Human occupation of and alteration of the world's coast has transformed large stretches of it into Coupled Human-Natural Systems (CHANS) in which humans both influence and are influenced by coastal evolution. In such systems, human activity is as critical on natural resilience as processes and sediment supply derived from the natural setting. Pre- and post-storm observations of these interactions on the intensively developed Atlantic coast of the Gulf of Cádiz, (Spain and Portugal) are examined to determine natural and engineering resilience. Three case studies are used in three CHANS, showing that human interventions interact in complex ways with the natural system influencing post-storm recovery. In natural coasts, storm impact is assessed in terms of geomorphological response; on developed coasts, it is quantified as damage to infrastructure or loss of amenity. Preparedness, availability of resources, choice of response and the speed at which human agencies respond affect resilience for post-storm beach behaviour. Results show in some sites natural resilience adjusting by post-storm sediment transfers and an equilibrium morphology that may differ from pre-storm morphology; engineering resilience ensured that CHANS regained their pre-storm human infrastructure and amenity. Their management requires a fundamentally different approach to that of natural coastlines. The current immature stage of understanding of CHANS (especially the human preparedness and response components) is illustrated by the case studies presented where short-term political decisions and reactions to storms play a strong role in post-storm response. The nature and extent of many developed coasts as CHANS is slowly becoming more widely acknowledged, but to increase natural resilience and decrease vulnerability in CHANS better planning is required so that future storms are anticipated and when they happen, pre-planned human response actions are activated. Storms are an integral and inevitable element in the behaviour of coastal CHANS, not a disaster or emergency.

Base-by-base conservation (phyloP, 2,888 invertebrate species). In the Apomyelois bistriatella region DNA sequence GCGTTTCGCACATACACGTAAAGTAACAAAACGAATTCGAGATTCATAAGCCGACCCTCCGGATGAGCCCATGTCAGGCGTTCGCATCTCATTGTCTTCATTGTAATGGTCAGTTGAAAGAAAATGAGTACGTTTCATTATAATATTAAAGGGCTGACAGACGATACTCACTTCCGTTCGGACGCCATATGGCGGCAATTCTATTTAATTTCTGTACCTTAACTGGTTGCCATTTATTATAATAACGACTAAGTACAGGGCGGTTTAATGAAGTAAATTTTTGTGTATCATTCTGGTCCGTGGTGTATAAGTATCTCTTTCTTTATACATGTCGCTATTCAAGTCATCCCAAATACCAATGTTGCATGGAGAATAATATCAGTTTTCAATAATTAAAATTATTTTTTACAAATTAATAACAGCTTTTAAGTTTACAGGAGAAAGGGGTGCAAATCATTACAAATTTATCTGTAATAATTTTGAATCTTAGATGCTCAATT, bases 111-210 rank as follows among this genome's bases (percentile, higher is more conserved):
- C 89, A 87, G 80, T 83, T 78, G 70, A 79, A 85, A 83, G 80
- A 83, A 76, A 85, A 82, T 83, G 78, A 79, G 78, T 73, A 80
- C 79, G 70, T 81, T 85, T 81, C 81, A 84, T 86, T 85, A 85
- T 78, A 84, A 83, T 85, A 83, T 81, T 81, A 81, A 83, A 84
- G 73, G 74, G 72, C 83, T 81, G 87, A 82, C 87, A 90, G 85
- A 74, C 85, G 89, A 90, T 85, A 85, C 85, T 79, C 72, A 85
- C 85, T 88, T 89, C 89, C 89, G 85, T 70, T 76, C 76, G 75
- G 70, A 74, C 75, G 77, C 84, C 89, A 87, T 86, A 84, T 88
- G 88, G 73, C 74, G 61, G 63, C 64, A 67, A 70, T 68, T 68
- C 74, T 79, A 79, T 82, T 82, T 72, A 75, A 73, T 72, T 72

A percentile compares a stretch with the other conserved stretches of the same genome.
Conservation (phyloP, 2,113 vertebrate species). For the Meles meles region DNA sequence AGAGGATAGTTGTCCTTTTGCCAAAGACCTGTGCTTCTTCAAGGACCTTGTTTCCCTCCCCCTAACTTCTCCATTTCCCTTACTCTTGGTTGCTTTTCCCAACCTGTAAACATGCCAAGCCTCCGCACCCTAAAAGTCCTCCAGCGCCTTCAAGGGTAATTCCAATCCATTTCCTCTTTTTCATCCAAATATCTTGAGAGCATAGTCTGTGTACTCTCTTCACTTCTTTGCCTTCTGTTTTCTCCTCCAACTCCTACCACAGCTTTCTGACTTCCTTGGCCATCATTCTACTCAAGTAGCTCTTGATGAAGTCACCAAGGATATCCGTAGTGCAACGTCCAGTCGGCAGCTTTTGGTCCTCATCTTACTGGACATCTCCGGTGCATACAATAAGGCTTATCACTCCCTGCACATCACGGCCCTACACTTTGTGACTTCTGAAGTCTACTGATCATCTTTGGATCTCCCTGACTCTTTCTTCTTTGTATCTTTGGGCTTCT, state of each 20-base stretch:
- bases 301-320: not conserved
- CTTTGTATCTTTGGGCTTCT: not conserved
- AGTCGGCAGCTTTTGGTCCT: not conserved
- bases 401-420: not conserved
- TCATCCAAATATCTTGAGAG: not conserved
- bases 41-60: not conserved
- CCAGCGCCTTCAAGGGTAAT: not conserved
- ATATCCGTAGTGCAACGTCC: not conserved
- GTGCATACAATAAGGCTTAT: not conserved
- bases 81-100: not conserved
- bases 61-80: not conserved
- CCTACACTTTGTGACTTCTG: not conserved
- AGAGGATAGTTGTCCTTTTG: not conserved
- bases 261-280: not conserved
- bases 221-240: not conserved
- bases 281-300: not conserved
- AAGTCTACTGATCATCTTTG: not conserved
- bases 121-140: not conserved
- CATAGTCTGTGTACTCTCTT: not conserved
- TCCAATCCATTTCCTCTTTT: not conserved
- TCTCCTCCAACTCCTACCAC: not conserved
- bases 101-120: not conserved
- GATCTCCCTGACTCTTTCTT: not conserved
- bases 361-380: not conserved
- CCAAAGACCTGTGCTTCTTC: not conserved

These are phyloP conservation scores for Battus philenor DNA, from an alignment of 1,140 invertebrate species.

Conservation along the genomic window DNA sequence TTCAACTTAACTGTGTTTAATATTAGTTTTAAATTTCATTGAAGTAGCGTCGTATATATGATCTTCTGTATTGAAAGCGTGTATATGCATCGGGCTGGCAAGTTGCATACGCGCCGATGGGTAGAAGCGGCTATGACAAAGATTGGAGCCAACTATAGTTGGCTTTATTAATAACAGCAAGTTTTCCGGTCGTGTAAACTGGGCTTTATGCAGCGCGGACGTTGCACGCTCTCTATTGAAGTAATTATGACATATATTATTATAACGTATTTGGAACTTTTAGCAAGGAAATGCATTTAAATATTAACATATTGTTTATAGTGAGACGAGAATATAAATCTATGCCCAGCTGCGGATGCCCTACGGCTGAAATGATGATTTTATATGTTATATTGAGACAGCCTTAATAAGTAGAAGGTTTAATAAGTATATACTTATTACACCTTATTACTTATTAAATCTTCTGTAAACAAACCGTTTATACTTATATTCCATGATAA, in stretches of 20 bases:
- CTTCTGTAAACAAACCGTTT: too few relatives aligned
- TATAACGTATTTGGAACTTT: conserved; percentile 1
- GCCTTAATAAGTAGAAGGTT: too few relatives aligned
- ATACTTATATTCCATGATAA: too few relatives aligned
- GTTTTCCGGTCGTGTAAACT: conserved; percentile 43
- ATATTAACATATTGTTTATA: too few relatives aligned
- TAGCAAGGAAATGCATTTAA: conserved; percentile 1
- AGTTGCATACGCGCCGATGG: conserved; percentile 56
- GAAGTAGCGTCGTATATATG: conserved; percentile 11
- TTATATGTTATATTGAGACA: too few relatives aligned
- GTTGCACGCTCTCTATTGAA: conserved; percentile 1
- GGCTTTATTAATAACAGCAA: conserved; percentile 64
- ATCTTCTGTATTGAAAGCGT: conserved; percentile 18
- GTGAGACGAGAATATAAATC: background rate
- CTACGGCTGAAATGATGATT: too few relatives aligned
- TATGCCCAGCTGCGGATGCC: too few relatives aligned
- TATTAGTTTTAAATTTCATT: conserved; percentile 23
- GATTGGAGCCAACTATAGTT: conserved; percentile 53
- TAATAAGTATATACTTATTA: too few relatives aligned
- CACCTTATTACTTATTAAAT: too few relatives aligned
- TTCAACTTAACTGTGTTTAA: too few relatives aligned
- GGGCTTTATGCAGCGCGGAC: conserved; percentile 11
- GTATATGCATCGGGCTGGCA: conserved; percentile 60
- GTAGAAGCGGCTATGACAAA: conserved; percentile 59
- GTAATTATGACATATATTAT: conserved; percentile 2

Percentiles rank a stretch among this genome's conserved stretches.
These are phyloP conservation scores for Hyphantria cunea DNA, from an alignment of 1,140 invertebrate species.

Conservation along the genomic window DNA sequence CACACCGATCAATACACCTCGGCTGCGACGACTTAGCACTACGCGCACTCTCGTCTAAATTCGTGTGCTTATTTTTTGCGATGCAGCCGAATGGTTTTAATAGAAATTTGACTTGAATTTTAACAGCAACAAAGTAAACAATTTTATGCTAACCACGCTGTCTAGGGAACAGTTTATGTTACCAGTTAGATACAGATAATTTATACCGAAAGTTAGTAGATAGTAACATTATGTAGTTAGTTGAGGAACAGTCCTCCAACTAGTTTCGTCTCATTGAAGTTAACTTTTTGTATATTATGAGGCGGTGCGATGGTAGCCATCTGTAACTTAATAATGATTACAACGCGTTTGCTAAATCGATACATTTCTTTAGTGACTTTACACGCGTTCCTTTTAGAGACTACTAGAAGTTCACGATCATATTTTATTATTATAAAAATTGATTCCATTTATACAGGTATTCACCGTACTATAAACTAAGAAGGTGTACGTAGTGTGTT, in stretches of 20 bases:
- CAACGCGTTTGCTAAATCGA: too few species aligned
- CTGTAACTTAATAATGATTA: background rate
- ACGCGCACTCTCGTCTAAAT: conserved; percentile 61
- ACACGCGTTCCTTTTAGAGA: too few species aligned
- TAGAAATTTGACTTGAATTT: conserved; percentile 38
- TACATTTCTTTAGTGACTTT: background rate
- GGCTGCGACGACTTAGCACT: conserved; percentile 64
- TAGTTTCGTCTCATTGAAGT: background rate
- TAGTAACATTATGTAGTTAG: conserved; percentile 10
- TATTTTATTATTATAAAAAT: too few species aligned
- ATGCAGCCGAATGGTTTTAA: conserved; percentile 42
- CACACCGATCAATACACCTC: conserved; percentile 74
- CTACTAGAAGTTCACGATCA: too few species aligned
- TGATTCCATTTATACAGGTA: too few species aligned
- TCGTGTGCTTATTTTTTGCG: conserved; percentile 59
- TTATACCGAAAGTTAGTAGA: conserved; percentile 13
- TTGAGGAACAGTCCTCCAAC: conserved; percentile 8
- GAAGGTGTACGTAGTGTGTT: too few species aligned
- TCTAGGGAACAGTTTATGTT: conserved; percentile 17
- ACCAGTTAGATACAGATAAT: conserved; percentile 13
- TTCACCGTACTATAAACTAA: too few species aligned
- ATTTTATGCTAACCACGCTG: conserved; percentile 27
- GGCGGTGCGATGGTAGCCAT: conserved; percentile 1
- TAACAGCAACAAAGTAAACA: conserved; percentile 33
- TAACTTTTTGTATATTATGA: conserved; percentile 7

Bibliographical noteFunding Information:
Funding for this research has been combined from various sources: Coastal Environments Research Group (RNM 911 of the Plan Andaluz de Investigación y Desarrollo e Innovación) funded field work in La Antilla. The authors acknowledge Luísa Bon de Sousa, Susana Costas and Haris Plomaritis for helping on data acquisition at Faro Beach. The participation of O. Ferreira is funded by project EW-COAST ( ALG-LISBOA-01-145-FEDER-028657 ). The work carried out in Camposoto was partially funded by Project CGL2014-53153 of Ministerio de Economía y Competitividad and RNM 328 Research Group of the Plan Andaluz de Investigación .
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- Engineering resilience
- Gulf of Cadiz
- Natural resilience
- Storm impact